Living the Life, Act 3

Every year I'm pleasantly reminded that good training plans work
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Every year I'm pleasantly reminded that good training plans work

This past weekend I was fortunate enough to do the Copper Triangle bike ride with my wife and 3,000 other recreational cyclists. It was a nice ride, 78 miles with roughly 6,000 feet of climbing over the passes between Copper Mountain, Leadville, Vail, and back to Copper. The weather was perfect, but more than that, the ride was, dare I say it, easy—enjoyable, even. And that was a nice surprise. Sure I could’ve gone harder and faster, but that wasn’t the point. I just wanted to have a good time, and I did.

On Sunday, the day after the big ride, I did an hour-long ride here in Colorado Springs up a moderate-grade and felt relatively strong. Again this surprised me: I thought I’d feel wasted after the previous day’s epic ride in the high country. I’ve been training pretty consistently for the last three weeks, putting in solid efforts as directed by the cycling workout program I picked up from my days at Carmichael Training Systems (CTS). One of the lynchpins of this program is managing energy levels by building up intensities over months (Truth be told, this is pretty standard endurance training protocol worldwide.) but being careful to prevent burnout.

I’ll admit that leading into the Copper Triangle, I was a bit nervous. I hadn’t ridden more than 2.5 hours before last Saturday, nor had I biked up that much elevation in a day. And I was unsure that the relatively easy workouts I’d been following for the last month would work. But they did, and I enjoyed every mile of the ride.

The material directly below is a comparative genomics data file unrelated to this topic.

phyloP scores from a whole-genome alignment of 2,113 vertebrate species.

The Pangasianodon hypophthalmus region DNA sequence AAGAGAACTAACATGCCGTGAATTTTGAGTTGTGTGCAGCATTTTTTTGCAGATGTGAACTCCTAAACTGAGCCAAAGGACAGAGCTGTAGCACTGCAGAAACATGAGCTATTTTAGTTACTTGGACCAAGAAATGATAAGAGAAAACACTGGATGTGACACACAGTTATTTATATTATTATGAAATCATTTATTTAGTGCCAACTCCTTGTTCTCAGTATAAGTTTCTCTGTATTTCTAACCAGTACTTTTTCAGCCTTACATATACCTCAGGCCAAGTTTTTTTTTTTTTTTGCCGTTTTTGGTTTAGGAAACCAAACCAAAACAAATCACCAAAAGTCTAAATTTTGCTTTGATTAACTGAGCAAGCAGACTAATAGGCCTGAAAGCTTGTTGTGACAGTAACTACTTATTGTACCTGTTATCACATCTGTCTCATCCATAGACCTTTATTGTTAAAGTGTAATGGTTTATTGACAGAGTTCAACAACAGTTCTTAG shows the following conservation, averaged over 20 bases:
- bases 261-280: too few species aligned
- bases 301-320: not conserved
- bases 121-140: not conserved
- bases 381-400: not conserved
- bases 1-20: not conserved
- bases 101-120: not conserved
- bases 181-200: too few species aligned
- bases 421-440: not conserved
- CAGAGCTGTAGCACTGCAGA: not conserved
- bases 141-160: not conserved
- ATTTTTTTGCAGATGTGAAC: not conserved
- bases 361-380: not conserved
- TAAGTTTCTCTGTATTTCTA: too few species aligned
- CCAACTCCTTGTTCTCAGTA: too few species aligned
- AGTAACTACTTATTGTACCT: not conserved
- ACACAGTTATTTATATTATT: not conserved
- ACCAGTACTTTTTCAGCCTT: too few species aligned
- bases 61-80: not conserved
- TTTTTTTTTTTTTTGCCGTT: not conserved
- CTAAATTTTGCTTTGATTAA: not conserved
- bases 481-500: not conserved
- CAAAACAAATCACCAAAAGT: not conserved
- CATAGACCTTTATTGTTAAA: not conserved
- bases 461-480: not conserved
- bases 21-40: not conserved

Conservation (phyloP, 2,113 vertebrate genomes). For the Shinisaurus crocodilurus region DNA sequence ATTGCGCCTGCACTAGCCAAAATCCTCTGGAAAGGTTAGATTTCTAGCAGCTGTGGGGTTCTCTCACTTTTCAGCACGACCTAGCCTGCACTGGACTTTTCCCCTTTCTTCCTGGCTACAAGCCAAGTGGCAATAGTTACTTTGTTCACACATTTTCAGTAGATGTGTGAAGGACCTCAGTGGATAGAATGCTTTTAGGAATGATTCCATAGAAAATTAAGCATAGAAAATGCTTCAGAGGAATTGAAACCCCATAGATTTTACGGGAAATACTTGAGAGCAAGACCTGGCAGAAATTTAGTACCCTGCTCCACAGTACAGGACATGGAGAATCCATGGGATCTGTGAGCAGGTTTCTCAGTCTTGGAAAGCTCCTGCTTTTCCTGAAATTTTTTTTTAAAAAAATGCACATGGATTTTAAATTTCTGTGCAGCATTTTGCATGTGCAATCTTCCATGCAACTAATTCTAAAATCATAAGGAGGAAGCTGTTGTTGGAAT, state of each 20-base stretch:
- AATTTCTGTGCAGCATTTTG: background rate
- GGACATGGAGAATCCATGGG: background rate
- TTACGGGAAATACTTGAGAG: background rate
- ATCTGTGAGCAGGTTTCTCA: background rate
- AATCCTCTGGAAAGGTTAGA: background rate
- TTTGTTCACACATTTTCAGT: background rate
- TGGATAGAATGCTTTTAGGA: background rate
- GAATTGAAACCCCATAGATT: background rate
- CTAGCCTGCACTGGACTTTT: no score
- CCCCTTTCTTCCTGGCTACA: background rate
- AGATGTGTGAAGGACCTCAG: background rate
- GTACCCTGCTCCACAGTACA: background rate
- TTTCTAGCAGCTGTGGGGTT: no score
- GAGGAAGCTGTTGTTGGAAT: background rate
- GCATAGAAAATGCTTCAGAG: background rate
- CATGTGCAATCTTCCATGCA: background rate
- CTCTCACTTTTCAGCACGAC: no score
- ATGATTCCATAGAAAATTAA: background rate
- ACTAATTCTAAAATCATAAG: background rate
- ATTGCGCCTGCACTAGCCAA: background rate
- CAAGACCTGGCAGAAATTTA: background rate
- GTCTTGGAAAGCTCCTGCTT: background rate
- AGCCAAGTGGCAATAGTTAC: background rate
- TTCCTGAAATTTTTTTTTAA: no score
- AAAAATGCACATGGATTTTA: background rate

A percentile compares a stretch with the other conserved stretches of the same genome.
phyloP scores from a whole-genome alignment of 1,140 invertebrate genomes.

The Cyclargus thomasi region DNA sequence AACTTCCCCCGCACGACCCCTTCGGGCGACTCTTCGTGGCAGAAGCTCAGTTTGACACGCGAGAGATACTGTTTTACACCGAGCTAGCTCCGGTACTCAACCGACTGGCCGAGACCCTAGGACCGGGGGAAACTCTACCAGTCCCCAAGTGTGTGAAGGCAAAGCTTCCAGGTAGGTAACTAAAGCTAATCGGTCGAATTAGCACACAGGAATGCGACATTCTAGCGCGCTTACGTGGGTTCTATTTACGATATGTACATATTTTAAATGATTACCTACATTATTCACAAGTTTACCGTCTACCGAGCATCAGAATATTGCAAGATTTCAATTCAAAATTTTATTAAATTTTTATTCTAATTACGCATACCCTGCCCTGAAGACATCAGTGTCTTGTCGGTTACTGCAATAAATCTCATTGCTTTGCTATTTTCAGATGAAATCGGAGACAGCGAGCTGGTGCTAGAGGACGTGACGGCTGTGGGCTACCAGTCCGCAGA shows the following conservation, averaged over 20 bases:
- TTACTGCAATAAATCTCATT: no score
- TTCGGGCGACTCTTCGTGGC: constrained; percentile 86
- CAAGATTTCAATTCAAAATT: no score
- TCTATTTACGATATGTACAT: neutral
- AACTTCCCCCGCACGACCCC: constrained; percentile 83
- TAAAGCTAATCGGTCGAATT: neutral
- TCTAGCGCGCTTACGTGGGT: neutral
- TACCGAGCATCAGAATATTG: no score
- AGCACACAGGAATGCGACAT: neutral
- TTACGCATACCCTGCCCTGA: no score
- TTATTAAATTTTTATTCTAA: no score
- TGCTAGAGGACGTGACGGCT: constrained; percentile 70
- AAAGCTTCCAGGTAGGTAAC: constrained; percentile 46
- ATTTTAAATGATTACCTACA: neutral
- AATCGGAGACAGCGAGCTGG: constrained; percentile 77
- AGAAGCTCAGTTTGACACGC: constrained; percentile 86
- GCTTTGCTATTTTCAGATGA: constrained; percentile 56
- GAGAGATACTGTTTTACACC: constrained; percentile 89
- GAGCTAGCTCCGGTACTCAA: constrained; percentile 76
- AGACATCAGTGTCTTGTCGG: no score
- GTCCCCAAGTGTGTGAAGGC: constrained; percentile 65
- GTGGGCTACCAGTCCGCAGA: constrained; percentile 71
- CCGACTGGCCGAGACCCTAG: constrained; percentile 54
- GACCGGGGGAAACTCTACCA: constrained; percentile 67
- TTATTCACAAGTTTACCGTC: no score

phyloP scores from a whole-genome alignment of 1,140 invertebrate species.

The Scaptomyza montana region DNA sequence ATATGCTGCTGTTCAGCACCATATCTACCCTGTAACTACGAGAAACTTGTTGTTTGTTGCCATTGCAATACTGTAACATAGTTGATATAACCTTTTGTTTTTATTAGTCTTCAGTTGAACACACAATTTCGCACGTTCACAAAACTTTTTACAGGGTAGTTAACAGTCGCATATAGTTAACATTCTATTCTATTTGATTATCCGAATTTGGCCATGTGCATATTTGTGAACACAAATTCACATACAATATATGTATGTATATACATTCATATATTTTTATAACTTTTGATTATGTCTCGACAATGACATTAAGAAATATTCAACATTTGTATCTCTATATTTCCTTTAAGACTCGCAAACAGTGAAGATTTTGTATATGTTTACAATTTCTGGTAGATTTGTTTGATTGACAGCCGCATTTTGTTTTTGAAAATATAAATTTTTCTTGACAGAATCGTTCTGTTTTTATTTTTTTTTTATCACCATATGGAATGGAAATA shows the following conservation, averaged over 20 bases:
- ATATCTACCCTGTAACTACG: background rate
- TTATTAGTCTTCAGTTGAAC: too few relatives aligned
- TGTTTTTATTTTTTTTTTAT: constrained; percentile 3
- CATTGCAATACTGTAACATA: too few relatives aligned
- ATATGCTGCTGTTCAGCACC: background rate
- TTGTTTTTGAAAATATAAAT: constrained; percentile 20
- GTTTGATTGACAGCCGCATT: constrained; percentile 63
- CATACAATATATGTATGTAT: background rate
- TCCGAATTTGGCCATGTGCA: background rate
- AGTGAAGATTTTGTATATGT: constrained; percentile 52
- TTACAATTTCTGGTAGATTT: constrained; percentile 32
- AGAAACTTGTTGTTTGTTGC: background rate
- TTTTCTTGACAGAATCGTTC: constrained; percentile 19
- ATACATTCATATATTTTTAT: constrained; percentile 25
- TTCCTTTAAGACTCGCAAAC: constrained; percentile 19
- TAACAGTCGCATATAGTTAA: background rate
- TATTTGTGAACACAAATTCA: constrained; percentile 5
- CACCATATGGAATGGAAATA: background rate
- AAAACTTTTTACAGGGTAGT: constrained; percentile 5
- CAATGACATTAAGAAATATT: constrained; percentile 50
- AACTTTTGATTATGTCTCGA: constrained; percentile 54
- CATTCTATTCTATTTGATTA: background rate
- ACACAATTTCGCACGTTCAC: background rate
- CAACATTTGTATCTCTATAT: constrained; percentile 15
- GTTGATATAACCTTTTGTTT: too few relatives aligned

I should be used to epiphanies like this by now, but I’m not, and I’m not alone. While I was at CTS, I constantly overhead athletes complaining that their initial programs weren’t hard enough. And then they’d be shocked at how well they did later in the season, but more importantly, how much more they enjoyed their season—their first in years where they weren’t injured, exhausted, cranky, or suffering from performance failures. The biggest compliment I think I heard from CTS’s athletes was that once they started working with their program, they actually enjoyed their sport more than they had in years. That neatly sums up where I am right now—enjoying my sport of the moment. It took a several weeks (see this earlier post here), but it happened.

I’m not done riding my bike, and this month my training plan kicks up a notch to prepare me for my season's goal: five days of 80- to 100-mile rides back-and-forth over the mountains of Colorado and Northern New Mexico spread over Labor Day week. But unlike the small trepidation I had going into the Copper Triangle ride, I think by this time next month, my training plan will leave me feeling fully charged and ready to go. God bless the plan.

[For those of you readers who are wondering when, ferchrissakes, I’ll start talking about hiking and backpacking on this backpacker.com blog, that starts in earnest after this ride when I switch to running/trail running/hiking through the fall and into winter. Stay tuned.]